By Sam Coles:
The term worse game of all time is often thrown about within the gaming community where it loses all meaning, where I want to introduce the word hyperbole to them. This term is often used for the game Duke Nukem: Forever a game that was notorious for its long development cycle, where the forever in the title was rather appropriate by the time it came out. Was it as bad as people said it was back in 2011? No, but it’s not exactly a good game either, but there are worse games out there, I would just say it is mediocre more than anything.
Announced back in 1998, Duke Nukem: Forever was a direct sequel to Duke Nukem 3D, where at first in the concept stages it was pitched as a platformer, however they decided to make it an FPS due to the success of 3D. It was announced then silence, then in 2001 a trailer showing off gameplay in a new engine appeared which wowed people with its interactivity, with the tag line at the end saying “It will come out when it’s done”. Then after that it went completely quiet, the problem was with this project they kept scrapping it and starting again, mostly due to George Broussard seeing new engines every five minutes and going “I want that”. What he failed to see you can’t take what existing work you have in one engine and transfer it to another, that is not how it works.
Years and years went by with no word about the project, where Take 2 Interactive started to get very impatient with 3D Realms where they ended up suing them for incompetence. George Broussard wasn’t exactly professional about the situation, telling them to shove it where the sun don’t shine, but after that most of the 3D Realms staff left and the project was put in the ground, or so we thought. It was revived again in late 2010 where Gearbox Software picked up the project, where it released in May of 2011 and it was met with a resounding….. Meh.
Now does it deserve the backlash it got back in the day? No, but it is not a good game so don’t read too much into that statement. The problem was is that the game felt very dated, in terms of visuals, gameplay and Duke’s humour in general.
Let’s start with the gameplay; there was something that was just off with the aiming and movement in this game. It felt clunky and very floaty, now I wasn’t opposed to the regenerating health with Duke’s ego bar, I thought that was rather fitting as you had to increase it by doing “manly things”. No the gunplay just lacked impacted, where at certain points outside of the shotgun I wasn’t sure if I was hurting the enemies. All the guns were there from Duke 3D, but they didn’t have the same weight or impact, the Ripper Cannon sounded pathetic, it was like you were firing paper clips out of it. The only gun that felt good to use was the shotgun, because enemies reacted appropriately when you shot them. The game was also bombarded with gimmicks, with vehicle sections and mini games that barely worked with the floaty physics, I’m looking at you pinball mini game!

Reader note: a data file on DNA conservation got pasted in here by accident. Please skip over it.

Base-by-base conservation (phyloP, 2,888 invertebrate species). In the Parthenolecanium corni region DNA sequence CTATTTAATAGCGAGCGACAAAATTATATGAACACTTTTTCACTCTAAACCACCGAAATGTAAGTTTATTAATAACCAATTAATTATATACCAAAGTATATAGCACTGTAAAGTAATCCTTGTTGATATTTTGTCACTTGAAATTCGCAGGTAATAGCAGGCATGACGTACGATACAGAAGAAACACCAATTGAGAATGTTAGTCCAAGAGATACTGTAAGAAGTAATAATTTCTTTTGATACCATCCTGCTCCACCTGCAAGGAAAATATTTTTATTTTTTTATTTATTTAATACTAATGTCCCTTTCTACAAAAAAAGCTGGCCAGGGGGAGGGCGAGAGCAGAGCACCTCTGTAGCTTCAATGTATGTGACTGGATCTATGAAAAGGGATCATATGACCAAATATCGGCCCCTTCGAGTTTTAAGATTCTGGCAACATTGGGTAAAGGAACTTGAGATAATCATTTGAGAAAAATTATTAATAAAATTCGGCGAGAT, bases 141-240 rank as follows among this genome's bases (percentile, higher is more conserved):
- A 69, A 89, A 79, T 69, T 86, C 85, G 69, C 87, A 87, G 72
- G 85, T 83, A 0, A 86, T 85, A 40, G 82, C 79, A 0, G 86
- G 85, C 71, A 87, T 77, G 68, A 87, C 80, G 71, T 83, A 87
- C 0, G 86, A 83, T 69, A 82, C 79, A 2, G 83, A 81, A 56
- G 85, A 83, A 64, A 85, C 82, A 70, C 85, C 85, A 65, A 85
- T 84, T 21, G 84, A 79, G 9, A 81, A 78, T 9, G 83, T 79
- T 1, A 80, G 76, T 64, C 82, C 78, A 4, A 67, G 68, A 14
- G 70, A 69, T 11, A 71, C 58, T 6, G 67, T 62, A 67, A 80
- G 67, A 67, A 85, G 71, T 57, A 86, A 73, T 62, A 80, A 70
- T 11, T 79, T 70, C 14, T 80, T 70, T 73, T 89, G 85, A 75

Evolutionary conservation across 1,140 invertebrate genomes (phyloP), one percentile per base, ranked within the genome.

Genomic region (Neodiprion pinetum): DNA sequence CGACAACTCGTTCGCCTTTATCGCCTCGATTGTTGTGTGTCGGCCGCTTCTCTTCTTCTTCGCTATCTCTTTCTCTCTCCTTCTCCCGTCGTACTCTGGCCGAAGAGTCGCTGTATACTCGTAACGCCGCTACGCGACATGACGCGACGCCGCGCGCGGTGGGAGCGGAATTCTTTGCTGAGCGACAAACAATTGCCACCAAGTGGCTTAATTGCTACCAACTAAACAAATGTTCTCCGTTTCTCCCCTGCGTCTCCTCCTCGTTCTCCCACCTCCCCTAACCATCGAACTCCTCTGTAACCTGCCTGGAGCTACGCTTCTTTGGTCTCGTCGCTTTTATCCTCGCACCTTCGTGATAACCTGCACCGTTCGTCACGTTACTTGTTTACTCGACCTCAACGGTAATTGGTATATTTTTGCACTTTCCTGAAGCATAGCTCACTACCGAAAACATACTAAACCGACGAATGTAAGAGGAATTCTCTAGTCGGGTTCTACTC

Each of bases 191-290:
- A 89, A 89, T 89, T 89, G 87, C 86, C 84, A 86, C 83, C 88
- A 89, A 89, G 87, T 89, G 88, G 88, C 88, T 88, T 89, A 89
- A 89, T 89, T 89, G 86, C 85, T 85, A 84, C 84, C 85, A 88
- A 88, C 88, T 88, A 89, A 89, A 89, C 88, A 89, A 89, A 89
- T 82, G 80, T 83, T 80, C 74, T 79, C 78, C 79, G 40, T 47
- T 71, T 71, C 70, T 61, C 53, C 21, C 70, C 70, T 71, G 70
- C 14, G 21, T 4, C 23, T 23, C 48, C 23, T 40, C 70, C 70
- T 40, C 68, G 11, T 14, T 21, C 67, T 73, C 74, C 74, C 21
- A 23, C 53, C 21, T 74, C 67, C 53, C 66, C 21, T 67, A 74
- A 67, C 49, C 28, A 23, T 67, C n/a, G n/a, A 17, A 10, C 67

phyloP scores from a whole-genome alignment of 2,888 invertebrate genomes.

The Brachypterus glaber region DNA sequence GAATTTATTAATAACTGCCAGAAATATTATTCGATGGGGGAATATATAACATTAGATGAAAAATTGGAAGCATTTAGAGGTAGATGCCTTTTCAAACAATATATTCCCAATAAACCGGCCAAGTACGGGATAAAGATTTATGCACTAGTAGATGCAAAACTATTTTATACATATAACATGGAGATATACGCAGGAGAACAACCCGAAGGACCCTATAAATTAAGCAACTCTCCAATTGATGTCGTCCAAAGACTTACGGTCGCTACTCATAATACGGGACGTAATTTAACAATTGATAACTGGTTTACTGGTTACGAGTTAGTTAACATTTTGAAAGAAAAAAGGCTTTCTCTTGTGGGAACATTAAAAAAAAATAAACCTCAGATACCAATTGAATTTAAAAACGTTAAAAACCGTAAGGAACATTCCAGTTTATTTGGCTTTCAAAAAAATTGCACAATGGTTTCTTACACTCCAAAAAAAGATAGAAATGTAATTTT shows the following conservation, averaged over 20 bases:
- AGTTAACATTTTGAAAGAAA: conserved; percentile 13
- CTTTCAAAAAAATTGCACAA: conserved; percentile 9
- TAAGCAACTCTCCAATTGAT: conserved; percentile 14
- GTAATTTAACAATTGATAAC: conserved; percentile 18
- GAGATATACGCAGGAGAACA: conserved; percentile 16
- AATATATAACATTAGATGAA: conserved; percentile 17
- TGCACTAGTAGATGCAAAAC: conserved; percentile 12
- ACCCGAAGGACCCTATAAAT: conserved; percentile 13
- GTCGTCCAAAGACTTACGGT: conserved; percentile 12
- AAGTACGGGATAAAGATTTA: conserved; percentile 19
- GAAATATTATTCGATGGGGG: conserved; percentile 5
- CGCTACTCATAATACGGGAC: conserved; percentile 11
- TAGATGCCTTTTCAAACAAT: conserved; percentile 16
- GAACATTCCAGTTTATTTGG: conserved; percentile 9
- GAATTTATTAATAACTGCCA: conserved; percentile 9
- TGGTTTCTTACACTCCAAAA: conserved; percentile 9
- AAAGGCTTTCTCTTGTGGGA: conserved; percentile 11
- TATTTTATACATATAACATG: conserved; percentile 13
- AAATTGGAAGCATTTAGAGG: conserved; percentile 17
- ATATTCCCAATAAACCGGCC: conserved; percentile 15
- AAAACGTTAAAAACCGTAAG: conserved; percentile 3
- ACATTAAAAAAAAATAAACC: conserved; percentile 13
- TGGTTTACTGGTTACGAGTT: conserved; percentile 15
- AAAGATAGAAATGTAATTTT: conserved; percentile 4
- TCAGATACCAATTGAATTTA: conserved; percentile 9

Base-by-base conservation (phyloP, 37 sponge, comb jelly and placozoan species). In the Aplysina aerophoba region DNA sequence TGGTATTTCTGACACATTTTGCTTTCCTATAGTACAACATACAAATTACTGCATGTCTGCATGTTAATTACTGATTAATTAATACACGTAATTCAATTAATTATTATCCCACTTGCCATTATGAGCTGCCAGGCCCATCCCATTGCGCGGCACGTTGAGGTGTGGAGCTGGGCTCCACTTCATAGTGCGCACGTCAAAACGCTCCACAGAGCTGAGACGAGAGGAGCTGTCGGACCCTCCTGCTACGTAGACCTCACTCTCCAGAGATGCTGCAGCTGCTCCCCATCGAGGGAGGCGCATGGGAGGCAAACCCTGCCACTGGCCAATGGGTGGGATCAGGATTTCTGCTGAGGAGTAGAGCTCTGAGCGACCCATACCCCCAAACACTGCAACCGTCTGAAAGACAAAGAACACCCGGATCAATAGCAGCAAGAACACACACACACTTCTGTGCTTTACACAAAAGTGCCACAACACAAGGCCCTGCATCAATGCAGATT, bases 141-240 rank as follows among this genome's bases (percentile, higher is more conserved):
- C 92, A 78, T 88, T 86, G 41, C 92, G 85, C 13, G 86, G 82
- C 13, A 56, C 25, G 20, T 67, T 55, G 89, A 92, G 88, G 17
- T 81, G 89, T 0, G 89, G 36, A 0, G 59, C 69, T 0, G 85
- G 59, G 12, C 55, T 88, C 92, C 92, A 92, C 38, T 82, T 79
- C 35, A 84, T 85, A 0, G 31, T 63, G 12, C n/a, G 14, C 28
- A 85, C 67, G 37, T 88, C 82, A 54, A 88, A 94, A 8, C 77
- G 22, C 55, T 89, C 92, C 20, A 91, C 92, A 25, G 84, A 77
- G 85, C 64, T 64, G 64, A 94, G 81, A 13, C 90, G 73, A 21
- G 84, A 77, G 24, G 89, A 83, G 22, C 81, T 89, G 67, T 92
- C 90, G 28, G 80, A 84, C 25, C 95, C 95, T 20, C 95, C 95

Visually this game wasn’t that great looking even for 2011; visuals are muddy and are lacking any sort colour with brown and grey hues that look like Modern Warfare and not Duke Nukem. It has really bizarre haze as if someone slapped Vaseline on the camera lens, which come to think it was like that with most games during that year *cough* Call of Juarez: The Cartel *cough*. It really didn’t look like a current gen game (at the time), it looked like a PS2 game in HD, now I know that is a hyperbolic thing to say but it did look that bad.
Now Duke’s personality is what really stuck out in this game, what may have been funny in the 90’s may not translate as well in the early 2010’s. You see fans of the old Duke games at that point had grown up, maybe started their own families the juvenile and outdate humour just didn’t stick the landing. Where he would make fun of vastly superior games, such as Halo and Valve titles, yes this was when Valve was still making games. His humour and personality just failed to move with the times, and he just came across as a relic which ironically enough the President of the US in the game calls him that.
Duke Nukem: Forever will be remembered in video game history for all the wrong reasons; was it a terrible game as some would let you believe? No, but I’m not saying it’s a good game, but it is not as abysmal as some would let you think. With a long development cycle, coupled with the fact by the time it did release it felt dated with level design, gameplay and humour that was about as funny as a monkey throwing its own faeces at a wall, which ironically you can do in game.